Our world ocean suffers from a lack of international leadership, we in the United States still need a comprehensive national ocean policy, and according to our latest research and that of others, our society clearly lacks any sort of collective conservation consciousness.
Aggressive and strong conservation-minded policies are direly needed, and zoos, aquariums, museums (ZAMs), and our other Partners can help. President Obama's appointments of key leaders in his Administration who understand the gravity of climate change, including scientists like Dr. Jane Lubchenco who heads NOAA, the nation’s main agency focused on the ocean, is a very welcome change of pace.
Another promising development occurred when President Obama declared June as "National Oceans Month." He put some teeth into the proclamation by establishing an interagency Ocean Policy Task Force, which will be comprised of senior level officials who will draft several recommendations, as well as develop a much needed "comprehensive, integrated, ecosystem-based" framework for sustainably regarding US oceans, coasts and the Great Lakes. This will help achieve the vision of the two national ocean commissions that released their reports approximately five years ago.
Yet another positive development on the policy front includes the release – with much input from scientists essentially gagged during the Bush administration - of the most authoritative federal study yet on climate change, "Global Climate Change Impacts in the United States." This report documents how warming waters are killing coral reefs, increased acidity is dissolving the basic building blocks of life in the ocean, and sea level rise combined with intense storms is beginning to batter sensitive coastal ecosystems that are nurseries or homes to most species of fish, as well as most humans.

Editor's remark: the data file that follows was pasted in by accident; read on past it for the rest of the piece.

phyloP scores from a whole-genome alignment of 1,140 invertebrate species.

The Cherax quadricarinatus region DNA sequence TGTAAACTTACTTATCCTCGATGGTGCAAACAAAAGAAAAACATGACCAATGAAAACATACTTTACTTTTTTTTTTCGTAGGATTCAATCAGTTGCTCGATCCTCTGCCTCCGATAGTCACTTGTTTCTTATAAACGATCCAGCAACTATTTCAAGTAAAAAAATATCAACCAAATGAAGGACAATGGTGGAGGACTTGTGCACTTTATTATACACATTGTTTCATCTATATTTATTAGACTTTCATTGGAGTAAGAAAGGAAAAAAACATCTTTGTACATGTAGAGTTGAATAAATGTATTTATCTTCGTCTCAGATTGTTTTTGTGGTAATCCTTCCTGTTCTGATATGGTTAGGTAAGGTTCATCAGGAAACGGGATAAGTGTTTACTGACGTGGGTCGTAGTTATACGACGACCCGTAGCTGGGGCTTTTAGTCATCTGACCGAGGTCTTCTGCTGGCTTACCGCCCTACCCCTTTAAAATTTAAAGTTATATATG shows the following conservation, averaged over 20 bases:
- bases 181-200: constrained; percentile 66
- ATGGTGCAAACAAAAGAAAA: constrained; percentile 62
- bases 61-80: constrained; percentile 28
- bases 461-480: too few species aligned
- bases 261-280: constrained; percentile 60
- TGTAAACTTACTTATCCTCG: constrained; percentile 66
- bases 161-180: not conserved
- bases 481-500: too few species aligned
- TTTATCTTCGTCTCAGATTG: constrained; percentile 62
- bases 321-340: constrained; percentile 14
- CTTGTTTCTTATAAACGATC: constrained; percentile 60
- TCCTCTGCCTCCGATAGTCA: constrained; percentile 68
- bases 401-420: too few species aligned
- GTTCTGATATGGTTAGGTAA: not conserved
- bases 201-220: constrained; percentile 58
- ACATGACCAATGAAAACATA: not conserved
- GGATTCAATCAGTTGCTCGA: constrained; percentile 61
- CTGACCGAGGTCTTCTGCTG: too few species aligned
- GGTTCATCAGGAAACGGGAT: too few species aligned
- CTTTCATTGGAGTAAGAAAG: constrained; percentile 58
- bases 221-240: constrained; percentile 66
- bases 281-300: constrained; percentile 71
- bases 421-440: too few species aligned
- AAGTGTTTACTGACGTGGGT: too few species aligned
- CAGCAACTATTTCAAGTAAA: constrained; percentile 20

While our recent national market research found that Americans continue to have low levels of ocean literacy and revealed little indication of public knowledge of policy-based solutions to ocean threats, when asked, Americans say they support protecting the health of the ocean and the environment. ZAMs can tap into Americans' 'can do' attitude by providing them with a variety of solutions, from personal action to policy advocacy, to the pressing issues of climate change and ocean conservation. ZAMs can also lead by example, and play a significant role by targeting communications to key audiences who are most likely to take or influence action.
One example is to increase individual and collective lobbying and advocacy efforts by ZAMs with policymakers. For instance, ZAM board members are influential leaders in your community; they want to help in various ways and, if engaged, can help reach congressional and other policy leaders effectively.
ZAMs can also connect with youth to help in many ways including online mobilization for action. The research confirms, too, that youth also exert significant influence on their parents who believe their tween and teen children are better informed. The influence on parents may not be anything too new but the research does seems to show that parents are willing to follow their childrens' advice on matters concerning the environment and conservation.